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Faster, more private, easier to read: My 2014 browser wishlist

Five features for developers users

5 things you didn’t know about cloud backup

Need for speed

Nearly every browser already knows which sites you visit most frequently, it's how browsers populate their little "speed dial" features. The only difference is that instead of just remembering them, they also cache their stylesheets and other data. As with the speed dial idea there should also be a way for users manually add sites to the preferred caching list, but that could be well buried for advanced users. The primary mechanism would be totally transparent to the user.

Browsers already do heavily cache sites, at least to a certain extent. For example, instead of downloading the stylesheets, each time the browser just fires of a quick request to check if anything has changed since the last time it downloaded the stylesheet. Currently the browser does this for all sites, but the cache is a fixed size, which means sites with tons of data can force the browser to flush out other sites.

Preferred caching would ensure that the browser never flushes out the caching for your favorite sites. It also ups the caching ante a bit to eliminate even the quick resource check. Instead the stylesheets are treated as a local asset and load much faster, without any network requests (sites can bust this caching by renaming resource files).

As speed guru Steve Souders writes regarding preferred caching, "A key factor for getting web apps to perform like desktop and native apps is ensuring that their static content is immediately available on the client." That's exactly what preferred caching enables.

As Souders notes in an older blog post outlining the concept, Internet Explorer already does this, as least to some degree, but what would be really nice is if this caught on with mobile browsers.

A responsive image solution

Most users have probably never heard of responsive images, but everyone wants this one - developers and users alike - because everyone wins when sites load faster.

Simply put, there should, be a way to deliver smaller images to smaller screens and limited bandwidth devices and larger images to devices that warrant them.

The hard part turns out to be a very complex and tricky thing to solve with many different possibilities on the table.

There have been numerous proposals for how to solve the problem and browser makers and web developers have been working on the problem for over a year now with no real solution yet in sight.

I happen to be rooting for the Client Hints proposal, but anything is better than nothing.

Reader view AKA: Saving developers from themselves

Just as browsers should protect our privacy, so they should also make the web a less reader-hostile place.

I'm currently on a 15-inch laptop and when I visit, for example, CNN.com to read an article very little of the screen is actually devoted to the article - see below.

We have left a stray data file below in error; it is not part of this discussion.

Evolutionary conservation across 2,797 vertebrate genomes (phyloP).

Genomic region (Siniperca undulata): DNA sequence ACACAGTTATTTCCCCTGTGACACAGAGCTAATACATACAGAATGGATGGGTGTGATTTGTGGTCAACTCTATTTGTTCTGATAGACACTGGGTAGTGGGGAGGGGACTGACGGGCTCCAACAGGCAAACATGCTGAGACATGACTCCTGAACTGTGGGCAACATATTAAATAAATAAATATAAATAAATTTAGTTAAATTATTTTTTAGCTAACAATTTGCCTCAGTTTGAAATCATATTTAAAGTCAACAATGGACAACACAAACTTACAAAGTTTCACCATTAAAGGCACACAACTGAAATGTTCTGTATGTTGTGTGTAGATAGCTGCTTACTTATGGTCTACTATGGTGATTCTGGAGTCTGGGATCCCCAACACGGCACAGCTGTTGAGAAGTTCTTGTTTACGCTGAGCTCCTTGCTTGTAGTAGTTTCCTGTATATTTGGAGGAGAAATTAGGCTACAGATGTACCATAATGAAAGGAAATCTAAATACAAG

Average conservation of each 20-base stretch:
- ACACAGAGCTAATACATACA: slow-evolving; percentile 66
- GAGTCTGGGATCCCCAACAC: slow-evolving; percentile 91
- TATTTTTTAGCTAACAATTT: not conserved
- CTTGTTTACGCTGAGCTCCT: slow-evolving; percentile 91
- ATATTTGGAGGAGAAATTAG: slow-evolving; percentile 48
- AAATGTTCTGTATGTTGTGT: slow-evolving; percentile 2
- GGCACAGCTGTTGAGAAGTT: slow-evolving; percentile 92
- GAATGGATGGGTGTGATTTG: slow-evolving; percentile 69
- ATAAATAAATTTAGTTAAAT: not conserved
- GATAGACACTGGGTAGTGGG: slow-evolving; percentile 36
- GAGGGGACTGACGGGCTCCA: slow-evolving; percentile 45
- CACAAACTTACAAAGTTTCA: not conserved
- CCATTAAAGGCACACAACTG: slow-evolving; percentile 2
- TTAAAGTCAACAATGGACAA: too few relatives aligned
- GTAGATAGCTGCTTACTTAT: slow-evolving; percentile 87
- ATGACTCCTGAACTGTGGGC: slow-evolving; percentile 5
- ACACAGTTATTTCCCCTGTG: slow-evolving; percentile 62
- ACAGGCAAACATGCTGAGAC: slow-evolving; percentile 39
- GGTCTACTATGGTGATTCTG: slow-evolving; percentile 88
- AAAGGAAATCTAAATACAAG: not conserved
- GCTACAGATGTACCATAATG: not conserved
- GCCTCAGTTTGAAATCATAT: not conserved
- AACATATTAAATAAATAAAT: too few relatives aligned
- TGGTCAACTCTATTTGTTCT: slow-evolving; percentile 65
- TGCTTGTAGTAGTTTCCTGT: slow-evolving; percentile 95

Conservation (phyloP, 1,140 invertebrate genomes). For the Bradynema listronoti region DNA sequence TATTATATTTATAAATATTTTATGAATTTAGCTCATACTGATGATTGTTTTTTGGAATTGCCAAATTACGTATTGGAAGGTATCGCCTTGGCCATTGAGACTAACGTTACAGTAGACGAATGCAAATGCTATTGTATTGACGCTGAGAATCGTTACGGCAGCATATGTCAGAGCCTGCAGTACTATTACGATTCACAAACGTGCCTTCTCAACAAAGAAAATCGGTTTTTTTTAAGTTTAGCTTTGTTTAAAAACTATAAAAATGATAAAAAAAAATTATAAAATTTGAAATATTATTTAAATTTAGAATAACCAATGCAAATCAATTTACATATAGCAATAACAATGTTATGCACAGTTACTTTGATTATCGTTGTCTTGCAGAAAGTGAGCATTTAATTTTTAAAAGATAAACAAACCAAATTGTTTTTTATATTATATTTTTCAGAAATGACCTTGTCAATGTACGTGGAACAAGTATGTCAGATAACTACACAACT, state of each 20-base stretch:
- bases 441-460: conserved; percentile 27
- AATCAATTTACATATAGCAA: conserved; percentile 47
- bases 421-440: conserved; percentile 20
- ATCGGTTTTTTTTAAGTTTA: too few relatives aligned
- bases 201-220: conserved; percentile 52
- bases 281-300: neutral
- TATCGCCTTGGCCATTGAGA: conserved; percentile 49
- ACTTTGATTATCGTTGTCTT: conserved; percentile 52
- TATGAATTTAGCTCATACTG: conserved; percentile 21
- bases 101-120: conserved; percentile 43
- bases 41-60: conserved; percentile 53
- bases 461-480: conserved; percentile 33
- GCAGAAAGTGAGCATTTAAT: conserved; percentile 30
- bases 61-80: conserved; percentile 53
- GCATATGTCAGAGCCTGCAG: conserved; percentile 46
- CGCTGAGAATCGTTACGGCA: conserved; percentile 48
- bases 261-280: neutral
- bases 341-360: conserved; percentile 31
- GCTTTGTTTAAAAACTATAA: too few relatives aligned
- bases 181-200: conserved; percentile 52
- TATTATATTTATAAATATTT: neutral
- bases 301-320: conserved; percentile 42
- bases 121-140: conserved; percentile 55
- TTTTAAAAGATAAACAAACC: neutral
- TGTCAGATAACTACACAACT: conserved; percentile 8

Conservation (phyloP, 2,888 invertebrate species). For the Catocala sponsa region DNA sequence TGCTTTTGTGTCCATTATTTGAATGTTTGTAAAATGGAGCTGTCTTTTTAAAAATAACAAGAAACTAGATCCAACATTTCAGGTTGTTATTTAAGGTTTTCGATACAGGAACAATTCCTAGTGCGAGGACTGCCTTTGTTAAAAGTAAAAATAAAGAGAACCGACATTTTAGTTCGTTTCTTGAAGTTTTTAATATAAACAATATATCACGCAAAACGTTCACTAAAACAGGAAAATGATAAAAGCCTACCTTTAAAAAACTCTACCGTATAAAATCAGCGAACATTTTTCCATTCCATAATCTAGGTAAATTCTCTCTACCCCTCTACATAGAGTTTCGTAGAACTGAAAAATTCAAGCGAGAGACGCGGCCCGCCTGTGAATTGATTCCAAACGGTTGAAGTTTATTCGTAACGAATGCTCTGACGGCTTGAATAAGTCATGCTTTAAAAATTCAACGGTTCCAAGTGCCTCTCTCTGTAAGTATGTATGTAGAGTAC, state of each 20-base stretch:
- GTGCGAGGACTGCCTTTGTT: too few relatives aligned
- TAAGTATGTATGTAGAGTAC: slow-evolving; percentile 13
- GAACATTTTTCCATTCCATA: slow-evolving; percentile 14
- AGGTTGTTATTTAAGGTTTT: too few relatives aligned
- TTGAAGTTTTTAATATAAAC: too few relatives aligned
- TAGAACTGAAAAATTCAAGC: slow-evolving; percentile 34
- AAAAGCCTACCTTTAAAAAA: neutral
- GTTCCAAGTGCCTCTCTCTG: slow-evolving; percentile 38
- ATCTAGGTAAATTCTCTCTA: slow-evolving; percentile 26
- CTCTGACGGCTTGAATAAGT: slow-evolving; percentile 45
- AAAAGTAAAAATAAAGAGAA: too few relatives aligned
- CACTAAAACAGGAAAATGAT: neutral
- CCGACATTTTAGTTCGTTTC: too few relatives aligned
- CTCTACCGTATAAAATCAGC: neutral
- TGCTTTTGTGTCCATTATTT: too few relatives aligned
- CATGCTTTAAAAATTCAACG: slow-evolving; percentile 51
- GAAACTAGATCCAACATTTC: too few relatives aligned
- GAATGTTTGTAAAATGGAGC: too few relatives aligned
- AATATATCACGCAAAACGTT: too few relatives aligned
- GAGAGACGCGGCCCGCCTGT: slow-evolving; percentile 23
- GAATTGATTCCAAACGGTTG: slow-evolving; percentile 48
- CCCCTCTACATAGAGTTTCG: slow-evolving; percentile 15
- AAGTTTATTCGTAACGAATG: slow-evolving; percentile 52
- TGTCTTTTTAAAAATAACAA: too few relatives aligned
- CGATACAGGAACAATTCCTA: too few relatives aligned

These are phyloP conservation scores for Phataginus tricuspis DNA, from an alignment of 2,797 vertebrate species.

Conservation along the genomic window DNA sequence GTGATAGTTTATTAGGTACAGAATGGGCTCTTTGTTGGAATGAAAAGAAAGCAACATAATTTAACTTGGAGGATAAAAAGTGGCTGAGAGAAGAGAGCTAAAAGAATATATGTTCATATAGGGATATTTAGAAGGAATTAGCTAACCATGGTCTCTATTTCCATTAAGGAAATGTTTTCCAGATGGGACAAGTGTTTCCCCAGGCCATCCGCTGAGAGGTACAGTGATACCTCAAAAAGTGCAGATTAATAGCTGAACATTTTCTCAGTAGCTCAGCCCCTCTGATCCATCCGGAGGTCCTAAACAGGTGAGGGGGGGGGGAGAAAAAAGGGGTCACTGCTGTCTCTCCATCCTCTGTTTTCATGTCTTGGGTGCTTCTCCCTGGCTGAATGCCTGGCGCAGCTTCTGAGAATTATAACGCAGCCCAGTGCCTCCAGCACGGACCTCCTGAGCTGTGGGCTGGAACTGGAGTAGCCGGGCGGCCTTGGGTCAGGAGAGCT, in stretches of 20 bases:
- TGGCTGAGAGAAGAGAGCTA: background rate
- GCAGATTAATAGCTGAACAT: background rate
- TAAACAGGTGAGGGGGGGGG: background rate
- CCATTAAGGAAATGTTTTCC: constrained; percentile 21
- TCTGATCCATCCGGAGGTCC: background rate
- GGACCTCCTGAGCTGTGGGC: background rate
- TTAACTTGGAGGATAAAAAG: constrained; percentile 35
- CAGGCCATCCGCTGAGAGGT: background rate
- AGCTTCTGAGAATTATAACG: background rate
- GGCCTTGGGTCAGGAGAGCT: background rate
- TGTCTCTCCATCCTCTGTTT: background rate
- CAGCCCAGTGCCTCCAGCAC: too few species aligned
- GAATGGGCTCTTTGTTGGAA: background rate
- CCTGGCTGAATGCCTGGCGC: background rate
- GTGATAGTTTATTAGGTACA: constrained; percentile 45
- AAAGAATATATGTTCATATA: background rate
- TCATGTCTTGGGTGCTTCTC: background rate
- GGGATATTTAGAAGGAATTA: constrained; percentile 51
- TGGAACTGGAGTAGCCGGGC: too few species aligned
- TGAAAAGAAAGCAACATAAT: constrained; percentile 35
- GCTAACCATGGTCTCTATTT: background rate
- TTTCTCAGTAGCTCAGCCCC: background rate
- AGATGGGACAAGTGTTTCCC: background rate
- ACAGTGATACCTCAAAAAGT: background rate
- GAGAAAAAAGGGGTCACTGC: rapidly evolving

CNN screenshot

CNN: you iz doing the readable web wrong

It's become such a running joke that there are whole websites dedicated to pointing out this bit of design idiocy.

A "reader mode" fixes the problem by extracting the main content and then reformatting it with some nice clean, readable type. It's especially nice on mobile devices where screen space is limited and small fonts are even harder to read.

Apple's Safari already does this wonderfully; Chrome, Firefox and IE – they just copy it (Firefox has on mobile, but not on the desktop). If you don't want to wait for browsers to add this feature, you have to go to the extra effort of installing extensions like iReader or just use the Instapaper bookmarklet.

Universal sync tools

This is purely a pipe dream, but it would be nice if open tabs and browsing history synced across browsers. In the course of a usual day I end up using Chrome and Safari on my Mac, Opera on my Android phone, Safari on iOS and Chromium on Linux. Is it so much to ask that some mechanism might give me access to my open tabs across browsers and devices? Perhaps a universal format along the lines of bookmarks files, combined with Dropbox, could solve this problem.

Conclusion

There are other things it would be nice to have - an easy and universal way to turn sites into "apps" for instance, something that can still be cumbersome on mobile platforms. Or perhaps some more fine-grained ways to control how much data is downloaded when you're on constrained mobile connections.

What's perhaps most encouraging is some of the features I’d like to see are today via some third-party tool. Many features we take for granted today began life as third-party tools. Others, like privacy, meanwhile are a work in progress, it seems.

Let’s just hope more of the features I, and you, would like to see end make the final cut. ®

5 things you didn’t know about cloud backup

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